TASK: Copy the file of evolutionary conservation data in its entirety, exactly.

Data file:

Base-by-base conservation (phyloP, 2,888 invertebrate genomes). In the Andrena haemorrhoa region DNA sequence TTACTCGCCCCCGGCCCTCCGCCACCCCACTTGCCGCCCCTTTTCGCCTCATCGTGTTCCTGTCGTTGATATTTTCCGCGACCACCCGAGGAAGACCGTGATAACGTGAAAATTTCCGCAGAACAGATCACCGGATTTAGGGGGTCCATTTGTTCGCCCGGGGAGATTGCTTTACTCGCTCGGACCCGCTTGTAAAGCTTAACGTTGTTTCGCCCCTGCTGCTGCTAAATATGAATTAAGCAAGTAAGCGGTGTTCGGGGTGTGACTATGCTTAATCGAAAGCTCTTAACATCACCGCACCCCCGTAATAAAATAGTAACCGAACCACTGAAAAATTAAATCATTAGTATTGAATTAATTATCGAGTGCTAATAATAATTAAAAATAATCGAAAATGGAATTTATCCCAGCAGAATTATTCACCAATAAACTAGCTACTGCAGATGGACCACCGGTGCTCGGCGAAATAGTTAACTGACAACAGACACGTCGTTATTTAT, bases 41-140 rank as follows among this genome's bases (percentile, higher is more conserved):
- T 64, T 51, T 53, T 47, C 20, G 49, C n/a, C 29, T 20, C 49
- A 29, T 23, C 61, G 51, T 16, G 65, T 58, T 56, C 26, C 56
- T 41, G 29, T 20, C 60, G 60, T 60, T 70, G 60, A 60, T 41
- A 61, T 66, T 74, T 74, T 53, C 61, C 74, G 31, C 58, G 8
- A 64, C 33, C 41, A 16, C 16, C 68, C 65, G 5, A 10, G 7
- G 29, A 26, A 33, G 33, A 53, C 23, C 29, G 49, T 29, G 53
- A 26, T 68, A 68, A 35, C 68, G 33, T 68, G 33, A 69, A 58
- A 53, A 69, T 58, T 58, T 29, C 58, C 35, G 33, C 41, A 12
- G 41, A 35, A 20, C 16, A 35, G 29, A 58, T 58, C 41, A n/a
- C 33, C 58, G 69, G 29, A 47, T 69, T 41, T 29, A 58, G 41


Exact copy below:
Base-by-base conservation (phyloP, 2,888 invertebrate genomes). In the Andrena haemorrhoa region DNA sequence TTACTCGCCCCCGGCCCTCCGCCACCCCACTTGCCGCCCCTTTTCGCCTCATCGTGTTCCTGTCGTTGATATTTTCCGCGACCACCCGAGGAAGACCGTGATAACGTGAAAATTTCCGCAGAACAGATCACCGGATTTAGGGGGTCCATTTGTTCGCCCGGGGAGATTGCTTTACTCGCTCGGACCCGCTTGTAAAGCTTAACGTTGTTTCGCCCCTGCTGCTGCTAAATATGAATTAAGCAAGTAAGCGGTGTTCGGGGTGTGACTATGCTTAATCGAAAGCTCTTAACATCACCGCACCCCCGTAATAAAATAGTAACCGAACCACTGAAAAATTAAATCATTAGTATTGAATTAATTATCGAGTGCTAATAATAATTAAAAATAATCGAAAATGGAATTTATCCCAGCAGAATTATTCACCAATAAACTAGCTACTGCAGATGGACCACCGGTGCTCGGCGAAATAGTTAACTGACAACAGACACGTCGTTATTTAT, bases 41-140 rank as follows among this genome's bases (percentile, higher is more conserved):
- T 64, T 51, T 53, T 47, C 20, G 49, C n/a, C 29, T 20, C 49
- A 29, T 23, C 61, G 51, T 16, G 65, T 58, T 56, C 26, C 56
- T 41, G 29, T 20, C 60, G 60, T 60, T 70, G 60, A 60, T 41
- A 61, T 66, T 74, T 74, T 53, C 61, C 74, G 31, C 58, G 8
- A 64, C 33, C 41, A 16, C 16, C 68, C 65, G 5, A 10, G 7
- G 29, A 26, A 33, G 33, A 53, C 23, C 29, G 49, T 29, G 53
- A 26, T 68, A 68, A 35, C 68, G 33, T 68, G 33, A 69, A 58
- A 53, A 69, T 58, T 58, T 29, C 58, C 35, G 33, C 41, A 12
- G 41, A 35, A 20, C 16, A 35, G 29, A 58, T 58, C 41, A n/a
- C 33, C 58, G 69, G 29, A 47, T 69, T 41, T 29, A 58, G 41